Whatever it's called, however it's covered (even if it does sometimes feel as if reporters are observing exotic animals and describing their findings), this dynamic, accessible, energetic community has really changed my life.
It's where I healed from my father's death, had a breakthrough and found out what I was put on Earth to do.
That's no exaggeration, either. The other day, one of the young women in a jail-alternative program where I'm a life coach asked me how I discovered my purpose. I replied, "Twitter." She looked at me and laughed.
"Can you explain that?" she asked. "Cause Twitter is ratchet."
"Twitter is what you make it," I replied.
I believe that because, just a few years ago, I found myself trying to navigate my 20s while I was depressed, and really just wandering aimlessly through life. My father, my biggest cheerleader, had passed away suddenly. I found myself alone in the big city. (I'm born and raised in Lancaster, Texas.) I was signed with a modeling agency, but I wasn't satisfied. I was desperate for some sense of normalcy, even a bit of escapism.
Sad as I was, I guess I still talked a lot. A friend said to me, "Pervis, you've got a lot to say. Why don't you join Twitter?" I took a look and didn't fully get it—and I certainly didn't know there was a "black Twitter"—but I knew one thing instinctively: Your tweets are a part of your legacy.
I created an account and began tweeting just as I began to pull myself out of my depression. I stuck to what I knew best during that time—the glimpses of inspiration and perspective that were allowing me to shake off my dark mood and sense of hopelessness. I had very few followers, but those who were there consistently retweeted my insights. Honestly, for the first time, I felt that my voice was being heard.
We all seek significance in life, and for me this was it. I was addicted. And I was slowly becoming myself again.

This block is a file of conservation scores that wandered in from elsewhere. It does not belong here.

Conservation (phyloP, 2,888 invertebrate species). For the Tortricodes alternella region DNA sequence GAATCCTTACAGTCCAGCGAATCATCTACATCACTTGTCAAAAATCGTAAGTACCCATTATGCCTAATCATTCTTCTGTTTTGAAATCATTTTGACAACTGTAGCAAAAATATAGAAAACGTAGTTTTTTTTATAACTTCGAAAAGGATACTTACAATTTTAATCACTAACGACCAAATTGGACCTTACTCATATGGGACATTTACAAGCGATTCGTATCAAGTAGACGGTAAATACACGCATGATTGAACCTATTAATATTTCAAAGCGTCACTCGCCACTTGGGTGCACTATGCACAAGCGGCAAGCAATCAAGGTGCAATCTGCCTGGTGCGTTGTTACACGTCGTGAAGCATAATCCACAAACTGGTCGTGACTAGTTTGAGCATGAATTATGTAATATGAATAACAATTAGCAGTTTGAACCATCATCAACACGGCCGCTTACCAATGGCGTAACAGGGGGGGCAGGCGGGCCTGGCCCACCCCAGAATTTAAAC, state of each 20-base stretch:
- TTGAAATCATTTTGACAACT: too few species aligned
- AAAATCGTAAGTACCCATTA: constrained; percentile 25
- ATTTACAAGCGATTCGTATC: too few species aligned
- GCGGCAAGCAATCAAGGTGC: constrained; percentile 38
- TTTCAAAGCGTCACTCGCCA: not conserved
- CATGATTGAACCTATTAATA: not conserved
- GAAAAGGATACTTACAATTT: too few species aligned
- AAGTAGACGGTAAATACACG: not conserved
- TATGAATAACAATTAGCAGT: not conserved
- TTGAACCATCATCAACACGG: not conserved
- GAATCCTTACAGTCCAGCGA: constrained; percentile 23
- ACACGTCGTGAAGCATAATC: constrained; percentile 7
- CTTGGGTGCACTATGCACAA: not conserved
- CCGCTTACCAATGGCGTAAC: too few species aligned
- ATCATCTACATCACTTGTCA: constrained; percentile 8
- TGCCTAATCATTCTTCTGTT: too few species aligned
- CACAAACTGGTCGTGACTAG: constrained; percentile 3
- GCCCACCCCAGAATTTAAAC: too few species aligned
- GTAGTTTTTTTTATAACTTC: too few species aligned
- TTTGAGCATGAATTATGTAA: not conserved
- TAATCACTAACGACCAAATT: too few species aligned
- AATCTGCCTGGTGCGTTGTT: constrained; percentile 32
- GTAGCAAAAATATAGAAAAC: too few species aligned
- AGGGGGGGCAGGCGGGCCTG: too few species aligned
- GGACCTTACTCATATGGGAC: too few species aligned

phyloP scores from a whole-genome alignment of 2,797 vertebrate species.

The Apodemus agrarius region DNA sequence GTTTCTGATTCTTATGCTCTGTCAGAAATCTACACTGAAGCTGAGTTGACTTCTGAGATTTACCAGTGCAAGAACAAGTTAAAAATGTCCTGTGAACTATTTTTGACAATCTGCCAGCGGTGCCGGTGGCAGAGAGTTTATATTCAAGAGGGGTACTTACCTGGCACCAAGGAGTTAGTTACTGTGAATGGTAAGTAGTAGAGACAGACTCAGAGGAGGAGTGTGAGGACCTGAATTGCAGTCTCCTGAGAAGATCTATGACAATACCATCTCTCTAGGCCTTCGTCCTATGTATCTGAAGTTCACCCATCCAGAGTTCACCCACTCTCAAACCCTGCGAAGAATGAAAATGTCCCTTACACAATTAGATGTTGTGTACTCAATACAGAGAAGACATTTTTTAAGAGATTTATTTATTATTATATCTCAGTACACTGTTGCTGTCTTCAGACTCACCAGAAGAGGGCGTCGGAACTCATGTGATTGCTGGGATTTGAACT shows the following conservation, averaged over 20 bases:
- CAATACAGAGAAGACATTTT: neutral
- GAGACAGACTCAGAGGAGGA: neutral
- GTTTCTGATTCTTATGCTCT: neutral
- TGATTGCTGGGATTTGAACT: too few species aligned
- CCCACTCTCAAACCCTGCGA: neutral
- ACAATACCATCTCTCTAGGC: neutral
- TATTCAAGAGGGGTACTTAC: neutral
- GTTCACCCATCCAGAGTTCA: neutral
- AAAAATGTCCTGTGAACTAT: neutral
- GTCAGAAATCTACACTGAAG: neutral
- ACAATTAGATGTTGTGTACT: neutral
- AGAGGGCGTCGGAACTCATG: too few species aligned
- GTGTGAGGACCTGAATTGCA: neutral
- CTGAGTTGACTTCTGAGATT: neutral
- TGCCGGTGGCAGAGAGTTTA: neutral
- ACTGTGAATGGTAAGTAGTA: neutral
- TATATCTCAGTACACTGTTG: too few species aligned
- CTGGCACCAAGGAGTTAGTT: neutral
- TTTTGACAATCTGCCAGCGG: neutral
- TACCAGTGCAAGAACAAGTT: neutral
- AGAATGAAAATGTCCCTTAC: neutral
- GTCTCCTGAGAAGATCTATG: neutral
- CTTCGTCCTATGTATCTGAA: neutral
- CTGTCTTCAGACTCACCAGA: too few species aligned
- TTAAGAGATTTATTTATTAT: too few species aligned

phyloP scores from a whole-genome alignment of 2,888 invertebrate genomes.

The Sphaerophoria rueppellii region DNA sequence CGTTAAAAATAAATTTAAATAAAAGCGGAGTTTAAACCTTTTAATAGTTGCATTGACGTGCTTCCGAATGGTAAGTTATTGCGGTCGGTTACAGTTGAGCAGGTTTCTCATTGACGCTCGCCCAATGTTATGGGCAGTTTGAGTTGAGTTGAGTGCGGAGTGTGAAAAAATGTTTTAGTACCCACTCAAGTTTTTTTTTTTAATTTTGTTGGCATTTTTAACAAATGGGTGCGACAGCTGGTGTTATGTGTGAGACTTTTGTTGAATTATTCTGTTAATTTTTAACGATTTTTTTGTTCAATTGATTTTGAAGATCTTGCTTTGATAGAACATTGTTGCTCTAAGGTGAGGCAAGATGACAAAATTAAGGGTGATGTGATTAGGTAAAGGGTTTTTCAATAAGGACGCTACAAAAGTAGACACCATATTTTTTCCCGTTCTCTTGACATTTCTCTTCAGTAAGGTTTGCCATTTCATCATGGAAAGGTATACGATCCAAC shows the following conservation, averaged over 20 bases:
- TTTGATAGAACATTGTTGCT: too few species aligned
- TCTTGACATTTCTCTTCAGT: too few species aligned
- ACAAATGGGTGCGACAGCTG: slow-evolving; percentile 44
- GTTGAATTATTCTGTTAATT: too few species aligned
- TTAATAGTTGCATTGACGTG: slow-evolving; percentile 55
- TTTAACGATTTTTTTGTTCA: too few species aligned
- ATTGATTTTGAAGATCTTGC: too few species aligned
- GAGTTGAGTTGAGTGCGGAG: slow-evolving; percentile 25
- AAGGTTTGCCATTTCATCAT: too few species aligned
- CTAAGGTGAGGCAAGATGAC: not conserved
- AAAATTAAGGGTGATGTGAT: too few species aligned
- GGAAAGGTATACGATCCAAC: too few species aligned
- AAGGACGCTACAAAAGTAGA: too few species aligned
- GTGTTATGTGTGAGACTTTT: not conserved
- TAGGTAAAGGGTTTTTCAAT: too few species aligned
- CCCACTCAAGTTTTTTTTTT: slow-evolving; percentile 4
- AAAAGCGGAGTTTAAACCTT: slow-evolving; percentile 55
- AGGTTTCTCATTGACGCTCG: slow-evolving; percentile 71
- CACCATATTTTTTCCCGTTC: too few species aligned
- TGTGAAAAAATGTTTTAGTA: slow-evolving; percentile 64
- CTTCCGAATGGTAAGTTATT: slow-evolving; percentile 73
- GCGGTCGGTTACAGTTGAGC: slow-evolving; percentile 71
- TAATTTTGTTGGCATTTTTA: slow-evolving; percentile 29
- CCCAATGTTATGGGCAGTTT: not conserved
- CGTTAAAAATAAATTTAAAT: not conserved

My breakthrough came when an executive I used to work for—someone I truly looked up to—approached me and told me how much one of my tweets had meant to her.
I still remember that tweet: "Never be wed to an outcome, because you miss the blessing when you expect it to happen a certain way #pervisprinciple."
My father, before he passed, prophesied that I would write books that would be read around the world and help people. And, you guessed it—he was right.
My first book (I've now written two) is titled Pervis Principles Volume One: A Daily Meditation Mini-Book. Geared toward teens and young adults, it offers daily messages for inspiration and reflection, just like the ones I'd been providing online.
Soon after it was published, a follower of mine asked me to come speak at her school and conduct a workshop. That led to the opportunity to deliver a graduation speech. Keep in mind that this all began on Twitter—"black Twitter," to be exact.
Next, I got a chance to speak at Yale University through a Twitter connection. It's also what brought me to that jail program I mentioned, where I'm a life coach. Never had I thought that I would discover my career and passion all from social media.
I'm in awe when I think of the strong presence African Americans have on Twitter, and the potential for connections and supporting one another that's at our fingertips and has already provided so many with that introduction, friendship or platform they never would have had access to without it.
Sure, I laugh at the tweets making fun of celebrities and what my student would call "ratchet" stuff. But more important, I treasure Twitter as a place for self-exploration and valuable networking.
That's why I'm so much less concerned about what people say about this tool than I am about how we can use it. Love it or hate it, black Twitter changed my life.
Pervis Taylor III is an author, life coach and speaker. He's the author of Pervis Principles Volume 1 and Pervis Principles Volume 2 and creator of the related mobile app I-Inspire. He resides in New York City. Follow him on Twitter and on Facebook.